Bernard Knox





Bernard Knox

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born
in Bradford, Yorkshire, The United Kingdom
January 01, 1914

gender
male

genre

About this author


Average rating: 3.70 · 691,813 ratings · 6,907 reviews · 25 distinct works · Similar authors
The Norton Book of Classica...
4.15 of 5 stars 4.15 avg rating — 55 ratings — published 1993 — 2 editions
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The Oldest Dead White Europ...
3.83 of 5 stars 3.83 avg rating — 58 ratings — published 1991 — 2 editions
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Oedipus at Thebes: Sophocle...
4.2 of 5 stars 4.20 avg rating — 5 ratings — published 1971 — 2 editions
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Backing Into the Future: Th...
3.83 of 5 stars 3.83 avg rating — 6 ratings — published 1994 — 2 editions
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The Heroic Temper: Studies ...
3.8 of 5 stars 3.80 avg rating — 5 ratings — published 1983 — 3 editions
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Essays Ancient and Modern
4.25 of 5 stars 4.25 avg rating — 4 ratings3 editions
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Word and Action: Essays on ...
4.67 of 5 stars 4.67 avg rating — 3 ratings — published 1979 — 2 editions
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The Cambridge History of Cl...
4.45 of 5 stars 4.45 avg rating — 11 ratings — published 1985 — 4 editions
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The Iliad / The Odyssey / T...
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4.37 of 5 stars 4.37 avg rating — 342 ratings — published 600 — 7 editions
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Metamorphoses
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4.0 of 5 stars 4.00 avg rating — 29,534 ratings — published 8 — 284 editions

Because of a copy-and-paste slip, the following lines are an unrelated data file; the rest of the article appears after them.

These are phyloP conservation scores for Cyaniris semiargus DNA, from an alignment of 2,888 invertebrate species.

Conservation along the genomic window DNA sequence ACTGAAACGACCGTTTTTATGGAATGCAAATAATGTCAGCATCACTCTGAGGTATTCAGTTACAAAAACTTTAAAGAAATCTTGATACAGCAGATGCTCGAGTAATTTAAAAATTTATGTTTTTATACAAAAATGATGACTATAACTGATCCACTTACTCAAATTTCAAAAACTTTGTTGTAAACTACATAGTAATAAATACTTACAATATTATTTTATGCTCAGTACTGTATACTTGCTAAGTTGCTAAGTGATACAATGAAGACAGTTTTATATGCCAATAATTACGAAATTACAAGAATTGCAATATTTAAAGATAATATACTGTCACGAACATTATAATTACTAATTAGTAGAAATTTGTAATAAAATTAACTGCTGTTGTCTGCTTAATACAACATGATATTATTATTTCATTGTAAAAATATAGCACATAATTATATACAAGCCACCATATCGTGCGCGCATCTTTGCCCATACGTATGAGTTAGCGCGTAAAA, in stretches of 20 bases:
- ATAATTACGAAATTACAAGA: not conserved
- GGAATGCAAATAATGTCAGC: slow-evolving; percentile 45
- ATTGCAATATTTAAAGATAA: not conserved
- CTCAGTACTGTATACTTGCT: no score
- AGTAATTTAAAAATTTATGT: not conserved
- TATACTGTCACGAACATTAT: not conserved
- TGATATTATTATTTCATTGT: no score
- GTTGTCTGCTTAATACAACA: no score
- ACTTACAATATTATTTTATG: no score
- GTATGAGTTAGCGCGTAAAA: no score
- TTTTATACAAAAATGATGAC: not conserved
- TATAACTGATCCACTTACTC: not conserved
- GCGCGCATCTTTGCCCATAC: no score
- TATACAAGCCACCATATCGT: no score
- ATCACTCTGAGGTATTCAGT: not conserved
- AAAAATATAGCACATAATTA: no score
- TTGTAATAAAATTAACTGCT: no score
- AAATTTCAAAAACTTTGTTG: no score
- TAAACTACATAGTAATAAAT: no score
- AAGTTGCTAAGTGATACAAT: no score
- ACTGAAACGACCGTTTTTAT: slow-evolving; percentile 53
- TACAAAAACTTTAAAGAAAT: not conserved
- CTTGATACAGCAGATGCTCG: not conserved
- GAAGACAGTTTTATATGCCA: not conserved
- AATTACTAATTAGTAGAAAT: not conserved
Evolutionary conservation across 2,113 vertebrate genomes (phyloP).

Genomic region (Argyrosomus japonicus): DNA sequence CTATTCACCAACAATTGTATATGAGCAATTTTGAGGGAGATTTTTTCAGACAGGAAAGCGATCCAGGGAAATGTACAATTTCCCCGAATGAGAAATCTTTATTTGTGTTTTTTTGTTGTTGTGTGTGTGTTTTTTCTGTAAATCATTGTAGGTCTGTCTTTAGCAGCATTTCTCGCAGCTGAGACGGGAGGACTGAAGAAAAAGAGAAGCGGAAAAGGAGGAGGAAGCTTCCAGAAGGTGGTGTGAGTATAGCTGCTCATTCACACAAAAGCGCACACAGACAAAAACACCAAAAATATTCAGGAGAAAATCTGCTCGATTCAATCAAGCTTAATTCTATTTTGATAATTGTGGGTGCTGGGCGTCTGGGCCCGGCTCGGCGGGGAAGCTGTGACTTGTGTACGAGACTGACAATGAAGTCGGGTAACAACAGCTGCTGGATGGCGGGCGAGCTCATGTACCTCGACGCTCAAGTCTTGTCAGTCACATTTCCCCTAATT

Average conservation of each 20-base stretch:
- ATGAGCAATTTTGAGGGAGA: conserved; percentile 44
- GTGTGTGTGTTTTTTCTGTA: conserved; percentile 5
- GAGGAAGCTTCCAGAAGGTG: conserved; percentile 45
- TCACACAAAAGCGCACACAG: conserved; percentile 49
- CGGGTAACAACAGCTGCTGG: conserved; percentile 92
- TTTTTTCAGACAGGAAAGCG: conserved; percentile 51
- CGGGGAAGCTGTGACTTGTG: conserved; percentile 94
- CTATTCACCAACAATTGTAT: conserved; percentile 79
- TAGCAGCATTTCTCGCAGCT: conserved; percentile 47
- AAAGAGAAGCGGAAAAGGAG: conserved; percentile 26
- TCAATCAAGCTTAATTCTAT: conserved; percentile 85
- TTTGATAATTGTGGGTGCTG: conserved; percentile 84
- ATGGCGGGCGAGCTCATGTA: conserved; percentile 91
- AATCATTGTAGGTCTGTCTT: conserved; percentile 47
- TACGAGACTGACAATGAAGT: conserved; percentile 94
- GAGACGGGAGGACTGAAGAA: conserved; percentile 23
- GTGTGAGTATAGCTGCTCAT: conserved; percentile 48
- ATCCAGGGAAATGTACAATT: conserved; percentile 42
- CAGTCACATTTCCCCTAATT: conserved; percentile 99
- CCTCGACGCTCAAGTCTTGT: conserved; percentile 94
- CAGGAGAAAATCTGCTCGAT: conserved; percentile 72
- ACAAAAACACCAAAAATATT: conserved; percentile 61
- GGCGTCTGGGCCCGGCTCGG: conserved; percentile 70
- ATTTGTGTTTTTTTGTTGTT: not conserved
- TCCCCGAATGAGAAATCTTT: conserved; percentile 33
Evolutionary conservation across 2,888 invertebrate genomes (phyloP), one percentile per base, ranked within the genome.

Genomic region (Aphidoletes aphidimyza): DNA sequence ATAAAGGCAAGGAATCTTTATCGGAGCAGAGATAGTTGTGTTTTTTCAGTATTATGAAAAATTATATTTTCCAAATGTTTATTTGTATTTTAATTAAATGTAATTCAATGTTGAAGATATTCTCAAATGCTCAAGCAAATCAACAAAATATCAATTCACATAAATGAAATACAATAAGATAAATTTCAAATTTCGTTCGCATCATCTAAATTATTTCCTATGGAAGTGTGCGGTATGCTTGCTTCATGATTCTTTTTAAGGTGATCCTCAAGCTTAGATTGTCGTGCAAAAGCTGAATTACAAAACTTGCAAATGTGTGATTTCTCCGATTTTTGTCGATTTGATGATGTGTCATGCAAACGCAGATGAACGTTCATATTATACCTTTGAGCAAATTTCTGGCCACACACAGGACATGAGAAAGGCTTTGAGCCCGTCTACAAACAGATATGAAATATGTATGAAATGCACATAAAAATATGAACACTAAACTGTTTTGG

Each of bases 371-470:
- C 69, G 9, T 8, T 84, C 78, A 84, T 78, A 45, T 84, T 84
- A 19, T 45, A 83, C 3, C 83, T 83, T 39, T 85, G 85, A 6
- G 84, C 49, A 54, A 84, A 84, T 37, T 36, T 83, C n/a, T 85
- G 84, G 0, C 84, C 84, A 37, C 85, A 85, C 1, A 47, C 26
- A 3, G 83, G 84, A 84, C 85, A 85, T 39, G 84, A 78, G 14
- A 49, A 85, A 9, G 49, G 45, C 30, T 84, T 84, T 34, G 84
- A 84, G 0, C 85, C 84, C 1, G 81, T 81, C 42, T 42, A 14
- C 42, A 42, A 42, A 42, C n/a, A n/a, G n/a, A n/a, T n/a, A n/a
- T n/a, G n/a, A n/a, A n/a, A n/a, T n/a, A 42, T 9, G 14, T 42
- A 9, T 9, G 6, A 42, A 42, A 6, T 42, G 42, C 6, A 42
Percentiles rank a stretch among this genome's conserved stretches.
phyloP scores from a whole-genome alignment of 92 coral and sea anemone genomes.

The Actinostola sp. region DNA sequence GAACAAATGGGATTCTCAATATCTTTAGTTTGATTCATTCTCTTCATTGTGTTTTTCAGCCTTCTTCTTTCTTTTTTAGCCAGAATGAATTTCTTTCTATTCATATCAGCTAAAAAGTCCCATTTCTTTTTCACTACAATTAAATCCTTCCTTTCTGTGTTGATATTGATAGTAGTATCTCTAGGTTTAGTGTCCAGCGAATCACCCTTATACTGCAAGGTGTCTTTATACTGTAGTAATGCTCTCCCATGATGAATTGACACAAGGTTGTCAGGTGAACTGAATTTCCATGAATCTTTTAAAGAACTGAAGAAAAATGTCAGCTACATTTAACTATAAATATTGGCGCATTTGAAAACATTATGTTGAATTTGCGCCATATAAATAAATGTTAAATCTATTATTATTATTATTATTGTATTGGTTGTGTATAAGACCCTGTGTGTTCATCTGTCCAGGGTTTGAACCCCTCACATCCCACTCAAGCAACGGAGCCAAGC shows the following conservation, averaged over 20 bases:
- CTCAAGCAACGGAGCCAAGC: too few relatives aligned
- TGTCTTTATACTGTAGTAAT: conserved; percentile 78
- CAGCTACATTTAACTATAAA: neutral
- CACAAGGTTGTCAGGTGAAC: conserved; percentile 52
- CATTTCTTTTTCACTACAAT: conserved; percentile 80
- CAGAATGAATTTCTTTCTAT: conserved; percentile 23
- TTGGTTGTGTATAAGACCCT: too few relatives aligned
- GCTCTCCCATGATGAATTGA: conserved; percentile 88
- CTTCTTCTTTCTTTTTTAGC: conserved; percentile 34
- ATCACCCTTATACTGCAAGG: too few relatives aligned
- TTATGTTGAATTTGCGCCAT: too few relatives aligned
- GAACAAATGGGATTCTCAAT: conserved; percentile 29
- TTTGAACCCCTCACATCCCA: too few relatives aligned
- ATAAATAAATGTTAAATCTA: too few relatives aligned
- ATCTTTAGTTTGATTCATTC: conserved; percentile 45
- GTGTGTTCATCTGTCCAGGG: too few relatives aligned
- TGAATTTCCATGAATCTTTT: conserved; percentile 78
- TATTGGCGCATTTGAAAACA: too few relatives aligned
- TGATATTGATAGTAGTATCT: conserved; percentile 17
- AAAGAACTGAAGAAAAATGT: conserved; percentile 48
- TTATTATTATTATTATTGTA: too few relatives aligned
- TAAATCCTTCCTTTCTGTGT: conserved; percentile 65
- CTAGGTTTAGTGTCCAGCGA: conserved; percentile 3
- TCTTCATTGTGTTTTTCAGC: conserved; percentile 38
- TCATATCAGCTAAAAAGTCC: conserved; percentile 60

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“If through no fault of his own the hero is crushed by a bulldozer in Act II, we are not impressed. Even though life is often like this—the absconding cashier on his way to Nicaragua is killed in a collision at the airport, the prominent statesman dies of a stroke in the midst of the negotiations he has spent years to bring about, the young lovers are drowned in a boating accident the day before their marriage—such events, the warp and woof of everyday life, seem irrelevant, meaningless. They are crude, undigested, unpurged bits of reality—to draw a metaphor from the late J. Edgar Hoover, they are “raw files.” But it is the function of great art to purge and give meaning to human suffering, and so we expect that if the hero is indeed crushed by a bulldozer in Act II there will be some reason for it, and not just some reason but a good one, one which makes sense in terms of the hero’s personality and action. In fact, we expect to be shown that he is in some way responsible for what happens to him.”
Bernard Knox, The Oedipus Cycle: Oedipus Rex / Oedipus at Colonus / Antigone

“Everywhere in Homer's saga of the rage of Achilles and the battles before Troy we are made conscious at one and the same time of war's ugly brutality and what Yeats called its "terrible beauty." The Iliad accepts violence as a permanent factor in human life and accepts it without sentimentality, for it is just as sentimental to pretend that war does not have its monstrous ugliness as it is to deny that it has its own strange and fatal beauty, a power, which can call out in men resources of endurance, courage and self-sacrifice that peacetime, to our sorrow and loss, can rarely command.”
Bernard Knox

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